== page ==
ABOVE: That’s me, on the far right, geeking out with my friends a couple years back. Although I’m pretty into experiencing military life in video games and cosplay, the thought of serving for two years was pretty incomprehensible to my life. Photo: Andy Hsu
For many, turning 21 is a rite of passage or thing to celebrate. For me, it’s been a looming nightmare. A mounting dread has grown as the date grew nearer, for with it came the, um, proud honor of (maybe) serving my country.
Here’s how it works: In the first week of April of every year, the military holds a special lottery where you get to “draw” your own fate. If you draw a black card, then you’re free – have a nice life. But if you get the red card, well then you’re screwed, I mean privileged, to spend the next one to two years, depending if you’ve graduated from college or not, in one of the three services (Army, Navy, Air Force). However if you’re still studying or have medical problems then you’re (disappointingly) recused from the lottery for another year.
And so on a sweltering day this past weekend, Judgement Day had arrived.
Judgment Day Arrives
On the morning of April 3, I woke up especially early since I couldn’t properly sleep due to my nervous anxiety about my future. It was 8am when I arrived at the place of appointed destiny: the Wat Pak Bor School in On Nut. Dozens of people were already sitting row by row like trained soldiers, like they’d already been recruited and taught the secret handshake, maybe won some medals together. I thought to myself, “Shit, am I late? Did they already call my name?” So after half an hour of not knowing what was going on, I decided decisively to just kind of wait around and see what happened.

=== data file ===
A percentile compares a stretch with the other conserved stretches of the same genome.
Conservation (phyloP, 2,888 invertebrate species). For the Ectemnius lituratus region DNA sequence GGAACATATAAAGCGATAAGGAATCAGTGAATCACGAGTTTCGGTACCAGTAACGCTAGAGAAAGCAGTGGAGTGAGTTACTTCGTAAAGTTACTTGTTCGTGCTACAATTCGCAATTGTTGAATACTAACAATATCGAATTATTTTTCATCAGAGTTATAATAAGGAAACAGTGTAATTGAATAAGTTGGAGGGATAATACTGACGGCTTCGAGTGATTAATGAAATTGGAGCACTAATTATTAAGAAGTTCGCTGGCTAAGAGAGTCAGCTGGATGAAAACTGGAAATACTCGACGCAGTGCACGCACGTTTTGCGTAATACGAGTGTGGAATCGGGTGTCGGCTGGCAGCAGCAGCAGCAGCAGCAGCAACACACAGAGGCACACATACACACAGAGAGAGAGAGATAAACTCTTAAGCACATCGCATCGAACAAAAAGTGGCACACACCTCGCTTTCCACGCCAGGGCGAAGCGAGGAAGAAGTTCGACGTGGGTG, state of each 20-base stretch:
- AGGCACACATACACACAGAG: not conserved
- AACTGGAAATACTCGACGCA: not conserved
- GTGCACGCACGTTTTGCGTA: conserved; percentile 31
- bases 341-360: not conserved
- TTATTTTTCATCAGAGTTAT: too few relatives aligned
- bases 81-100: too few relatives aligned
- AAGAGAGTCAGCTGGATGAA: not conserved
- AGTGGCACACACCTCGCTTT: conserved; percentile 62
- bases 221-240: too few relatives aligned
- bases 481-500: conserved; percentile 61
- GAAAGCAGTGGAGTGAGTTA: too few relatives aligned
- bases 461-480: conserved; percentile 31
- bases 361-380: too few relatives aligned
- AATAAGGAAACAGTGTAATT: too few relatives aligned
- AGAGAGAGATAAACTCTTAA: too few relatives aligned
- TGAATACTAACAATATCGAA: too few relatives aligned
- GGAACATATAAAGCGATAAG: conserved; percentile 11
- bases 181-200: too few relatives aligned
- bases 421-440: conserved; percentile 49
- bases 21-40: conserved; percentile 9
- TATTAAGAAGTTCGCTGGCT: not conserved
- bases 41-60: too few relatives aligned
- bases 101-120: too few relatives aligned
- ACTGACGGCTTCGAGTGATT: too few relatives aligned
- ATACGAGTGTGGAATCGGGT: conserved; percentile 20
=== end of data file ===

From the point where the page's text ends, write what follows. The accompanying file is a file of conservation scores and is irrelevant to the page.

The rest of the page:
Fast forward another hour or so, and they finally called my name. My dad, who had came as moral support, was in the toilet while they were calling my name. So they’re calling my name, and I’m looking around for my dad, but my moral support is gone, answering the call of nature. So I told the old man next to me to kindly inform my dad I’ve gone in to the “screening area.”
Now, prior to entering the “screening area,” I’d spent a good half hour observing what goes down there. I was really observant of what is expected because I have this constant terrible fear of filling in official documents in Thai. Yes, I am a Thai-born Thai but my handwriting is equivalent to that of a first-grader. In the screening area, I noted a four-step process before getting the okay to enter the lottery that involved filling in zero documents. So, now barefoot, I confidently marched in, thinking to myself “Man I got this, I already know what they’re going to do.”
A plethora of sandals block around the entrance of the Wat Kratum Sue Pla School, the same school Mario Maurer was called to.
Walking the Walk
As I walked in, a soldier with flashy Ray Bans pointed to the line and told me to get in it. Trying to be helpful, I told him in Thai, “I already know,” as again I’d totally studied everything in advance.
That didn’t go over well. He gave me this weird look, as if I’d disrespected him somehow, which was certainly a possibility given my lackluster Thai. I queued for about five minutes and handed my documents over to a less cool-looking soldier who seemed in charge of gazing at them meaningfully. He jokingly asked me, “So do you want to join the army, navy or air force?”
Being super stressed out and in no mood for joining in the “camaraderie” or “esprit de corps” or any of those noble traditions, I blurted out “No, I’m just here for the lottery!”
Potential draftees line up to to hand in their documents to be inspected.
This conversation went back and forth for awhile until another soldier dude ended it by silently wrapping some masking tape around my wrist on which he wrote down the number “528.”